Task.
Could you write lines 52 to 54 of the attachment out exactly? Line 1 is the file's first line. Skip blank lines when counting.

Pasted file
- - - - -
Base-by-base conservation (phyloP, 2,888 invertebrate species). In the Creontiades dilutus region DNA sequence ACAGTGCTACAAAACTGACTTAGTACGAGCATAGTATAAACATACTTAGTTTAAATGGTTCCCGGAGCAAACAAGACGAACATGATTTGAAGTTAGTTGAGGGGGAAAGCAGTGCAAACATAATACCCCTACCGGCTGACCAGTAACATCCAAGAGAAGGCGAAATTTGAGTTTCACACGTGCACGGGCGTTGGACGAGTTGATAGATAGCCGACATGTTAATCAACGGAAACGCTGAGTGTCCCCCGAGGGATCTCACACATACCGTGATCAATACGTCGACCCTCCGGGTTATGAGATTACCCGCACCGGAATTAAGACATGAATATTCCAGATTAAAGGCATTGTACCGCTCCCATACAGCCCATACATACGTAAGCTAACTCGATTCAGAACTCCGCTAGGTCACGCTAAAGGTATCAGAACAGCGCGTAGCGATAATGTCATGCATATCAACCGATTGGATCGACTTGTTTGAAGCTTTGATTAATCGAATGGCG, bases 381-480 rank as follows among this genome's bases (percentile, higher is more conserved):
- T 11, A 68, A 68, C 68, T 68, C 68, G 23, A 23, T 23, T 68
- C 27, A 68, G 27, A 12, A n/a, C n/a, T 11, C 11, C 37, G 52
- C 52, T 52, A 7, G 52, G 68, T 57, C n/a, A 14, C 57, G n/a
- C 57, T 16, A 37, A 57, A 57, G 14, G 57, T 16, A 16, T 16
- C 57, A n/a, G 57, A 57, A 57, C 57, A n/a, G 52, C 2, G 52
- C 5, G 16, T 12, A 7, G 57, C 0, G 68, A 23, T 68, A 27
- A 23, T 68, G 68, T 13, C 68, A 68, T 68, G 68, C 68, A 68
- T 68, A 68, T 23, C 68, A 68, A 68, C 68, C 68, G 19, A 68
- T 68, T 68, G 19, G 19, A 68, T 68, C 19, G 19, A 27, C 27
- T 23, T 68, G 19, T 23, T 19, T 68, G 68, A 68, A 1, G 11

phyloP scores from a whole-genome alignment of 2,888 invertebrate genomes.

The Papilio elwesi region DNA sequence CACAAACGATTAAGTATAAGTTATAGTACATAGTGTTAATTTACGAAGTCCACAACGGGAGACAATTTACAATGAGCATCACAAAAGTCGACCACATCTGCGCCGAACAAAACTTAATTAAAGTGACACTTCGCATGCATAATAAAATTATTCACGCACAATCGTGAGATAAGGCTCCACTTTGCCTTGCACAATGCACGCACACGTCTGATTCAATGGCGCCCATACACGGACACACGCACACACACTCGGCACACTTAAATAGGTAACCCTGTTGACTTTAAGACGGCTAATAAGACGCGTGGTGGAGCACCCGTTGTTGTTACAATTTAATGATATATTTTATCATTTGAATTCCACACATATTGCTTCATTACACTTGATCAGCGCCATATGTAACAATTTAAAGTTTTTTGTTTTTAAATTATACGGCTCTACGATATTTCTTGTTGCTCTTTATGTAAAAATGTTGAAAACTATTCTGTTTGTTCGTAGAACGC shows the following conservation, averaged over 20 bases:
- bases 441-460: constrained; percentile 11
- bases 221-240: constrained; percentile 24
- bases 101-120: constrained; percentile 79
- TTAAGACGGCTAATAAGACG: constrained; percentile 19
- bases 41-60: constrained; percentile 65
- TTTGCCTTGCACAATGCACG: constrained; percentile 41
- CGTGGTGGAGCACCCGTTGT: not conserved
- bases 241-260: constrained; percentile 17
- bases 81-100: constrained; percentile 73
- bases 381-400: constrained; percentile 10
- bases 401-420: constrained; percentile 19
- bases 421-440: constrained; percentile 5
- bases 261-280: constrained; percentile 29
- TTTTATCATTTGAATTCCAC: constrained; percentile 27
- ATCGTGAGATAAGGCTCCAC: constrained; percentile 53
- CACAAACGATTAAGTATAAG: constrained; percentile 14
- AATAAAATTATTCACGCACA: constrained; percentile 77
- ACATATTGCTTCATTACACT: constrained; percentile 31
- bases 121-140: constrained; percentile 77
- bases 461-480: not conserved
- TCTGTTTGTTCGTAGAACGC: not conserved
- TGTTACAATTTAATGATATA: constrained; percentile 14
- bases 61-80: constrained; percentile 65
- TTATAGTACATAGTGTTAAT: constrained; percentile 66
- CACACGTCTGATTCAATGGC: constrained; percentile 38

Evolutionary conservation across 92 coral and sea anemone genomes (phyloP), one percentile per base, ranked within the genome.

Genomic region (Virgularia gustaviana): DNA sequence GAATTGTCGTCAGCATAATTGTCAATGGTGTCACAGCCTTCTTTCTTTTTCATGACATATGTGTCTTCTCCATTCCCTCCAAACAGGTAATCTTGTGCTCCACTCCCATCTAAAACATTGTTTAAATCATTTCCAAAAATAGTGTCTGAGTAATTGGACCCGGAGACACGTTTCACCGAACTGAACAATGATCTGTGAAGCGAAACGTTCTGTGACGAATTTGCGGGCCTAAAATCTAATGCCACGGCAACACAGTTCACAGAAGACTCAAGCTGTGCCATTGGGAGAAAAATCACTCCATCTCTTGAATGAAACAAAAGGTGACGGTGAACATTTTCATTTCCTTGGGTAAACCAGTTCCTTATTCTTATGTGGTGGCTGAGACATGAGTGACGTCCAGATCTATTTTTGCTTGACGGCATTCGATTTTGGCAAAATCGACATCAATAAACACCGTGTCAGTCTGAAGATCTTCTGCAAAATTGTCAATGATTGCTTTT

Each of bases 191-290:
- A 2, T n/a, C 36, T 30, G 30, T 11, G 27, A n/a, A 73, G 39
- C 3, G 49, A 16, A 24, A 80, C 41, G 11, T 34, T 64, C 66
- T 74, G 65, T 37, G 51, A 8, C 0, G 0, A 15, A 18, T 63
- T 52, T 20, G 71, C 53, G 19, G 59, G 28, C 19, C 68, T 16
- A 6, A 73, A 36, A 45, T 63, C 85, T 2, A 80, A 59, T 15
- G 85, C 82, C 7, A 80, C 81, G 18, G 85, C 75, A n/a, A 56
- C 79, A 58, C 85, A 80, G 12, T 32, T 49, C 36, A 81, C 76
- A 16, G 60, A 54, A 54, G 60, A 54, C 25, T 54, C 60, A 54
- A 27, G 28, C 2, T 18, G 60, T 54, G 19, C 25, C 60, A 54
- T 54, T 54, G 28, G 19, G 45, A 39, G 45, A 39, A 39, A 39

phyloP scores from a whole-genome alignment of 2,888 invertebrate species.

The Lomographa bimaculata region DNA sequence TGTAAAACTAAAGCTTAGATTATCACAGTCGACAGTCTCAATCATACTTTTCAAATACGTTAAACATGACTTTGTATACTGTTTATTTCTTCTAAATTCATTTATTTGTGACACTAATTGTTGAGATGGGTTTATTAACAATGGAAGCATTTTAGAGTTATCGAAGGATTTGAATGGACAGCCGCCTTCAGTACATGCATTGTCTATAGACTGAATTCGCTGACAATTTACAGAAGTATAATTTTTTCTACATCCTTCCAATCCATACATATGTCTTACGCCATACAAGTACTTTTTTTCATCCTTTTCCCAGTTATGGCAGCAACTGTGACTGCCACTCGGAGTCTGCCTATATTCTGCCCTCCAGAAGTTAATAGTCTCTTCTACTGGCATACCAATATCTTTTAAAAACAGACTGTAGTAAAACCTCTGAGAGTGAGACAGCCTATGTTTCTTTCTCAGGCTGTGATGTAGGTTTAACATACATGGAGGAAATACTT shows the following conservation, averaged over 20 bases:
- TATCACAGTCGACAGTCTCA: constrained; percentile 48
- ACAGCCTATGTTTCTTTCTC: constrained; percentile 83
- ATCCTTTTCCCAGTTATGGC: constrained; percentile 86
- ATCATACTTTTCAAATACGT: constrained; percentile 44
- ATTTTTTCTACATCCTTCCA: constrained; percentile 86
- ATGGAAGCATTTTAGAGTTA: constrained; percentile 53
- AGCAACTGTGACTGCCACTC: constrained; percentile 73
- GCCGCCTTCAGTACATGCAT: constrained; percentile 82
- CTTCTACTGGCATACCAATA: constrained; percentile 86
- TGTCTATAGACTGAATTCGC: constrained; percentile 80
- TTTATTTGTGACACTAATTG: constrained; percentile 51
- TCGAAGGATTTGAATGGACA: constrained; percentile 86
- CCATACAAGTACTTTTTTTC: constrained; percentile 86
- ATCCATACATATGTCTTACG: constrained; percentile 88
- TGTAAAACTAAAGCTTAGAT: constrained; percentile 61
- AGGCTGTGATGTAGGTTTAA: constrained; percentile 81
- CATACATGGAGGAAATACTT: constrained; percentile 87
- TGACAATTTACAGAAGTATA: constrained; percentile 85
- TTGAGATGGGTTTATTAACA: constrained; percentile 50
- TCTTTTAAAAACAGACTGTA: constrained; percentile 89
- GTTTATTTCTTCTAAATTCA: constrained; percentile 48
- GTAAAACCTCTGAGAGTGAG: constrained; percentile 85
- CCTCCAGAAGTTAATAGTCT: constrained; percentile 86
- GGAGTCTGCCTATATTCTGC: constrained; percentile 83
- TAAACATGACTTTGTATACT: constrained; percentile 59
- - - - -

phyloP scores from a whole-genome alignment of 2,888 invertebrate species.

The Lomographa bimaculata region DNA sequence TGTAAAACTAAAGCTTAGATTATCACAGTCGACAGTCTCAATCATACTTTTCAAATACGTTAAACATGACTTTGTATACTGTTTATTTCTTCTAAATTCATTTATTTGTGACACTAATTGTTGAGATGGGTTTATTAACAATGGAAGCATTTTAGAGTTATCGAAGGATTTGAATGGACAGCCGCCTTCAGTACATGCATTGTCTATAGACTGAATTCGCTGACAATTTACAGAAGTATAATTTTTTCTACATCCTTCCAATCCATACATATGTCTTACGCCATACAAGTACTTTTTTTCATCCTTTTCCCAGTTATGGCAGCAACTGTGACTGCCACTCGGAGTCTGCCTATATTCTGCCCTCCAGAAGTTAATAGTCTCTTCTACTGGCATACCAATATCTTTTAAAAACAGACTGTAGTAAAACCTCTGAGAGTGAGACAGCCTATGTTTCTTTCTCAGGCTGTGATGTAGGTTTAACATACATGGAGGAAATACTT shows the following conservation, averaged over 20 bases:
- TATCACAGTCGACAGTCTCA: constrained; percentile 48